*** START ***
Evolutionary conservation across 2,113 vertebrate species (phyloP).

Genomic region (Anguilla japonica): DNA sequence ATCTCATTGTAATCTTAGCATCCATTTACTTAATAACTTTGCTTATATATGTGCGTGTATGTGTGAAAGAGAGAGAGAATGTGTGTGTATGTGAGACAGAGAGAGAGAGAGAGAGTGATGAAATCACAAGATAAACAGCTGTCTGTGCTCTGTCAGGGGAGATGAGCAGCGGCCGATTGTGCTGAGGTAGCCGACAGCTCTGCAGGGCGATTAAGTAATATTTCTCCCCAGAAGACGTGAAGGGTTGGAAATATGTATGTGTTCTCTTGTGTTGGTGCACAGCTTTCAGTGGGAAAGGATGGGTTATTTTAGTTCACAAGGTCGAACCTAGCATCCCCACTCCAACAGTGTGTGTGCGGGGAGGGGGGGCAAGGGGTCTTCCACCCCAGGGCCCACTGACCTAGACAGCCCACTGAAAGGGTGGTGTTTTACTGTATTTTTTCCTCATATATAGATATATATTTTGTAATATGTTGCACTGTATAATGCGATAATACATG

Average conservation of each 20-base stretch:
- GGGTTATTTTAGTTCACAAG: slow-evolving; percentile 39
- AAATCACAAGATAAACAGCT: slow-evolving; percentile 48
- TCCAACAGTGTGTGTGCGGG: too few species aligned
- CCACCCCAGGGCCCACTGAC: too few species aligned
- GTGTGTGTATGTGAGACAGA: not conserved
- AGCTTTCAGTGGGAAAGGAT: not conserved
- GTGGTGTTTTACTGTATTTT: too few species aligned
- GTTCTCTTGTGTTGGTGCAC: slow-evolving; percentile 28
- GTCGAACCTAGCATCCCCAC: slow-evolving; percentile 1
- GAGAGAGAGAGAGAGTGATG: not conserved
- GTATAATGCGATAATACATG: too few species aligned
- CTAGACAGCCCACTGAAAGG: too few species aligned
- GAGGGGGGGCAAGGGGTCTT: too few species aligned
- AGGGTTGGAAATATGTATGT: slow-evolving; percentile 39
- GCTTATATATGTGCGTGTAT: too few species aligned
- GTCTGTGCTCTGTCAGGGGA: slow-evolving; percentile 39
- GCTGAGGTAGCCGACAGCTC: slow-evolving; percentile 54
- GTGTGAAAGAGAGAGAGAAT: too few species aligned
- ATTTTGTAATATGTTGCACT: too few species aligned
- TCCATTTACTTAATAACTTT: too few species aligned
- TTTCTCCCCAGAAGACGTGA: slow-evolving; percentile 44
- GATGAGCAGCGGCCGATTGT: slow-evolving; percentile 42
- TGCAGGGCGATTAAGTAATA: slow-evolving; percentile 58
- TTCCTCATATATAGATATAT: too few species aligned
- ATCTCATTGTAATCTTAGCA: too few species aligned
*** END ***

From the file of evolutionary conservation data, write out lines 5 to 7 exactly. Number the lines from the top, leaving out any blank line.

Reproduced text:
- AAATCACAAGATAAACAGCT: slow-evolving; percentile 48
- TCCAACAGTGTGTGTGCGGG: too few species aligned
- CCACCCCAGGGCCCACTGAC: too few species aligned